Australia's population size, and the fact that voting in Australia is compulsory, makes the data required by the political campaigns for the Australian federal election significantly different to the campaigns run in the US in 2012, according the Obama 2012 campaign's chief data scientist Rayid Ghani.
Ghani's role in the re-election of US President Barack Obama in 2012, as the expert on big data and analytics, has often been portrayed as one where the campaign looked at every facet of a person's life from their shopping habits, to their magazine subscriptions in order to determine how they vote. Ghani, who is in Australia for the annual CeBIT conference in Sydney, told ZDNet that this was more fantasy than reality.
"The reason we didn't use a lot of that information about what magazines you buy or what car you have or what pets you own is that it is not really predictive of your voting behaviour," he said. "It wasn't that we couldn't use that data, we chose not to because it wasn't very useful.
"If you're trying to predict whether someone is going to vote or not, knowing if they've voted in the past five or six elections is a lot more predictive than what car they drive."
Ghani joined the campaign behind US President Barack Obama's re-election almost by chance. Ghani had been working for services giant Accenture as a senior research scientist, and while he was doing research at Accenture, in his spare time would work on social causes that were close to his heart. He decided in 2011 that he wanted to combine the two into one job.
"I got tired of [my work] not having a social impact. I wasn't even looking to join the campaign. I didn't think the campaign was even doing anything like this, so I just decided to stop and look for something that would merge the two things, and then the campaign just came up randomly," he said.
"They were starting up just a few blocks from where I live."
Ghani said he was ultimately brought onto the Obama campaign because he was an outsider to the US political system.
"The idea of bringing me in was to have someone from the outside not from the political world who has a lot of experience not only in the academic but the business worlds on applying lots of analytics tools to real world problems."
His role within the campaign evolved over time, from developing tools to gather and analyse data, to refining algorithms, to looking at how to collect data from email and over social networks.
Ghani said that the tools developed for the Obama campaign could potentially be used by political parties for the upcoming Australian federal election, but he said much of the Obama campaign focused on driving people out to vote, and this is something Australia doesn't need to consider as voting is compulsory for citizens over 18 years of age.
"We in the US, we spend a lot of time getting people out to vote; for you, that's not an issue. We spend a lot of time registering people. Again you don't have to worry about that," he said.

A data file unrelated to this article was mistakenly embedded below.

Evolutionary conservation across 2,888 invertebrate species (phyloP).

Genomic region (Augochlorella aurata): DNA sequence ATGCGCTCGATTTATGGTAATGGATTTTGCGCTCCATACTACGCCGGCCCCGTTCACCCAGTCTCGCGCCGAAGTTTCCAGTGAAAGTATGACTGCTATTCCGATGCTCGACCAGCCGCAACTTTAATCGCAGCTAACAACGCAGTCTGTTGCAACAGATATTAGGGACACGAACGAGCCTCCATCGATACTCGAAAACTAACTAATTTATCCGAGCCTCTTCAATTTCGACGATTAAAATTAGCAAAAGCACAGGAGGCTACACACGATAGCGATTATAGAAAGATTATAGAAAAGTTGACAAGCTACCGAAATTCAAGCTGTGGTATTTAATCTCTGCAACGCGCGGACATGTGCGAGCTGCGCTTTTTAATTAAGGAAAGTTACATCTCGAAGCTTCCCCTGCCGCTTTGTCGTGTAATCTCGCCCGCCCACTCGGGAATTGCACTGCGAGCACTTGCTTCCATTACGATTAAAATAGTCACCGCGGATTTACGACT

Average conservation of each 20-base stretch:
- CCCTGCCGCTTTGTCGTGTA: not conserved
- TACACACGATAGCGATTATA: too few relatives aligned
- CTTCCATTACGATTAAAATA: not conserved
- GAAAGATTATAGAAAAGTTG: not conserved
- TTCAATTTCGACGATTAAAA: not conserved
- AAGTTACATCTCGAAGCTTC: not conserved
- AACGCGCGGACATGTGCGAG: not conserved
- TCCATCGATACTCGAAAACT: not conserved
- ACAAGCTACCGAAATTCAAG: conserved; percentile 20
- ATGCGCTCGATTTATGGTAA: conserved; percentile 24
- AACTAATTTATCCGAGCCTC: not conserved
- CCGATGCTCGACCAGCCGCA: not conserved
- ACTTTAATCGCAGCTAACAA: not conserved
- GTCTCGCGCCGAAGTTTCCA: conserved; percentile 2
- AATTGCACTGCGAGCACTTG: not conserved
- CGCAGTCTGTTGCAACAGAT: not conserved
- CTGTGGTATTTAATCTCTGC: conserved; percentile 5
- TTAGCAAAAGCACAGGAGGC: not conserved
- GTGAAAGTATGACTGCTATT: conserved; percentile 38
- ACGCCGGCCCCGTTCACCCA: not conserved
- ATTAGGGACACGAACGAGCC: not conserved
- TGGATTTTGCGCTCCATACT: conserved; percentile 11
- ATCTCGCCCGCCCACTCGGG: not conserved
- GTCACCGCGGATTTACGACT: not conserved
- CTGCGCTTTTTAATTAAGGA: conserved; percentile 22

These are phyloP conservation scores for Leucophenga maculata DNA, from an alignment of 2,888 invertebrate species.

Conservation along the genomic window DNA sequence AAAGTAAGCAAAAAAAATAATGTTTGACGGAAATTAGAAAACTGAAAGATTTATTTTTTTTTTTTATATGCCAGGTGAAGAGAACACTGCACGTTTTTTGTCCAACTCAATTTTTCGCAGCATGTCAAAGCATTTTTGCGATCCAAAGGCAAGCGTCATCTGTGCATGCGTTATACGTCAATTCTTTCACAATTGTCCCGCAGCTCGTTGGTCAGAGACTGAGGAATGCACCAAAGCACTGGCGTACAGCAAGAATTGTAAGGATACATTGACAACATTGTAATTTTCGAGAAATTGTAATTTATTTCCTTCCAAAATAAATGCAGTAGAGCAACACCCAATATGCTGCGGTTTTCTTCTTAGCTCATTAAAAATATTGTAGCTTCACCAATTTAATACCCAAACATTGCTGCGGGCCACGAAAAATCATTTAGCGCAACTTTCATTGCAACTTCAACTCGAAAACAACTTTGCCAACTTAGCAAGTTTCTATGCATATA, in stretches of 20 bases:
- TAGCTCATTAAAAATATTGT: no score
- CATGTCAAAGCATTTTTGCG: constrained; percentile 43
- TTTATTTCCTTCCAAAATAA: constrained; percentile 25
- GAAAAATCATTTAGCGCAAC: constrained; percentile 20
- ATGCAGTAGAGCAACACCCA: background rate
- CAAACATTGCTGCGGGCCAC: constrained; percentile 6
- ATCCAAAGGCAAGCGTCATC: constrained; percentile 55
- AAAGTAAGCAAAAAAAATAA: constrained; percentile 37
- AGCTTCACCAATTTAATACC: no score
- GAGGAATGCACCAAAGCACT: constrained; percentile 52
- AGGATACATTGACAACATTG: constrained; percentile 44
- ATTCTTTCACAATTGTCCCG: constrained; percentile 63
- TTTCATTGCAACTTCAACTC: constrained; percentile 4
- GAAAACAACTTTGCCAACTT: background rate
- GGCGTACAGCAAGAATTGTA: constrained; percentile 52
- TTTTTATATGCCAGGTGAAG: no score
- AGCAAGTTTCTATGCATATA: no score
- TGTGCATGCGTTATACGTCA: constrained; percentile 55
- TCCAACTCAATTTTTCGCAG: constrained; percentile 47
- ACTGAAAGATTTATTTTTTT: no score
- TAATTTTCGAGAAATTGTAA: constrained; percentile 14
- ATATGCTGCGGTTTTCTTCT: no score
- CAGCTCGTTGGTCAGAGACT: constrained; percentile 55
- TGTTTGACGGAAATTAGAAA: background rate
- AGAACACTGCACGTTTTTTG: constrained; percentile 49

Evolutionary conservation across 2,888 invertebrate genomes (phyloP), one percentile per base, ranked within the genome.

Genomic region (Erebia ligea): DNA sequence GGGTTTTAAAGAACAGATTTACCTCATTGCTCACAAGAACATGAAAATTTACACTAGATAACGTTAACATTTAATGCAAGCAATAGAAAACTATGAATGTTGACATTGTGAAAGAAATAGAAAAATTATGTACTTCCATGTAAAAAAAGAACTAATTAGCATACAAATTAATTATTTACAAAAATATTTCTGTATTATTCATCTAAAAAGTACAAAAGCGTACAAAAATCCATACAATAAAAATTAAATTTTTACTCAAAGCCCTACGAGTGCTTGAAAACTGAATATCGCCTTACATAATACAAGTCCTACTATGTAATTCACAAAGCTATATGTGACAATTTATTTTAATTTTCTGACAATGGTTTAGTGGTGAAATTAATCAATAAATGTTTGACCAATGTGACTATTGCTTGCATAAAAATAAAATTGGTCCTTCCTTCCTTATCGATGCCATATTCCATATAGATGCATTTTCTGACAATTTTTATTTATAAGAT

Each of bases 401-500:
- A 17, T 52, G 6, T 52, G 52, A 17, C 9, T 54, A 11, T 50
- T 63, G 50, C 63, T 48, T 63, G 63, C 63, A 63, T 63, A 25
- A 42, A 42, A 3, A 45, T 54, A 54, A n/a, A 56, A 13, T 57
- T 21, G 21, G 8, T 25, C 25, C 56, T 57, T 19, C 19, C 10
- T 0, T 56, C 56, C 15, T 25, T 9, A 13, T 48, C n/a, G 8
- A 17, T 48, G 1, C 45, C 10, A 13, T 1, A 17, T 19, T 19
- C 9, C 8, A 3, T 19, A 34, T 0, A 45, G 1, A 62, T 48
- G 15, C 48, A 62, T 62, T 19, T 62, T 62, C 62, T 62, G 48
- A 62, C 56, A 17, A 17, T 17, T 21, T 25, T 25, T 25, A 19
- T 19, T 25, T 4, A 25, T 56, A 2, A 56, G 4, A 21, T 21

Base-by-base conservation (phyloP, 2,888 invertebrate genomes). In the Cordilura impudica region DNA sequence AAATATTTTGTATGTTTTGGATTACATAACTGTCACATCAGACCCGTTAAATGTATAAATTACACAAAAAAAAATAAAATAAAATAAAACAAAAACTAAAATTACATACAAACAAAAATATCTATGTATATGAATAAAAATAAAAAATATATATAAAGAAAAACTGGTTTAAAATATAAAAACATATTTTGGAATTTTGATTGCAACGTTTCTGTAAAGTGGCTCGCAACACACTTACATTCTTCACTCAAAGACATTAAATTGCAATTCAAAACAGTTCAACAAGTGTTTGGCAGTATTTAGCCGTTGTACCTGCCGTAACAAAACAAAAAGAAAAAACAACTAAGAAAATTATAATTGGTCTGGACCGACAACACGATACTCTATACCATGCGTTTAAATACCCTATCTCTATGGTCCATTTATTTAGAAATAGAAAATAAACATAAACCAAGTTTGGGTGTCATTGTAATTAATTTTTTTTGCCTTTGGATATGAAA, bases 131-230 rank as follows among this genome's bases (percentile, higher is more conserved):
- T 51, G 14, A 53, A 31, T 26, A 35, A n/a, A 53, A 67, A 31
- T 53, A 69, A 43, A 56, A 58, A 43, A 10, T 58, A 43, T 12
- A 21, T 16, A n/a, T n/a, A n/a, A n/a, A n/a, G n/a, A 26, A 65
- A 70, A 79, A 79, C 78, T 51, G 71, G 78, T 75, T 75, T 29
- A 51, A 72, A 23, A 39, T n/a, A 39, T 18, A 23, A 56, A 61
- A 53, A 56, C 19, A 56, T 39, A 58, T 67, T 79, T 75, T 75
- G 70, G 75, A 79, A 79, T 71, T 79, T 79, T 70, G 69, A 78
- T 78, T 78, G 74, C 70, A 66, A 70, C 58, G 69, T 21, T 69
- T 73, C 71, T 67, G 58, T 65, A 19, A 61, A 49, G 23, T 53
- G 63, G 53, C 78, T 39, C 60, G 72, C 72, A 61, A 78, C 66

One of the main sources of data that the Obama campaign used was the voter database that has the name, address, date of birth, and ethnicity of every voter, as well as whether they have voted or not in each election. It was not the only source of data, however. Ghani said that 90 percent of the data used by the campaign was obtained by volunteers calling and door-knocking residences across the US and asking them whether they intend to vote, and who they were planning to vote for.
But that required millions of volunteers working on the campaign and the scale of the campaign would be very different to anything Prime Minister Julia Gillard or Opposition leader Tony Abbott could organise in Australia, given the massive population difference between Australia and the US.
"We had millions of people going door to door, making phone calls, and persuading [people] to get out to vote. You don't have that size here."
He said the Australian political parties also had access to vast amounts of information about the voters, including polling data that is out there already, and this could be used to better determine which voters in Australia need to be targeted for the election.
"The basic data exists in Australia today; a lot more than it does in other countries."
Ghani said that the Obama campaign discovered that neighbours, relatives and friends were much more likely to convince a person to vote than if the plea came directly from the campaign, and he said that is something that Australia could use. He said that Australian campaigns could also use some of the tools developed during the course of the campaign around fund raising and volunteer recruitment through social media.
"I think there are a lot of analytics, and a lot of organising and a lot of technology infrastructure that carries over."
Now that Obama has secured a second term in office, Ghani said he was looking to use the tools developed as part of the campaign as part of a new startup that would assist not-for-profits.
"We were able to predict people who were at risk of certain behaviour, whether that was voting for the other side, not voting at all, and then we ran experiments to figure out who are these people and what kind of interventions work to change their behaviour," he said.
"The same thing applies for most social problems you think about. If you think about education and people who are at risk of dropping out of high school, or childhood obesity or any other addition of sort," he said. "That's the sort of problems I'm working on right now, how do we take the things we've learned and applied them to problems around education, healthcare, energy and change people's behaviour to optimise [the] social good."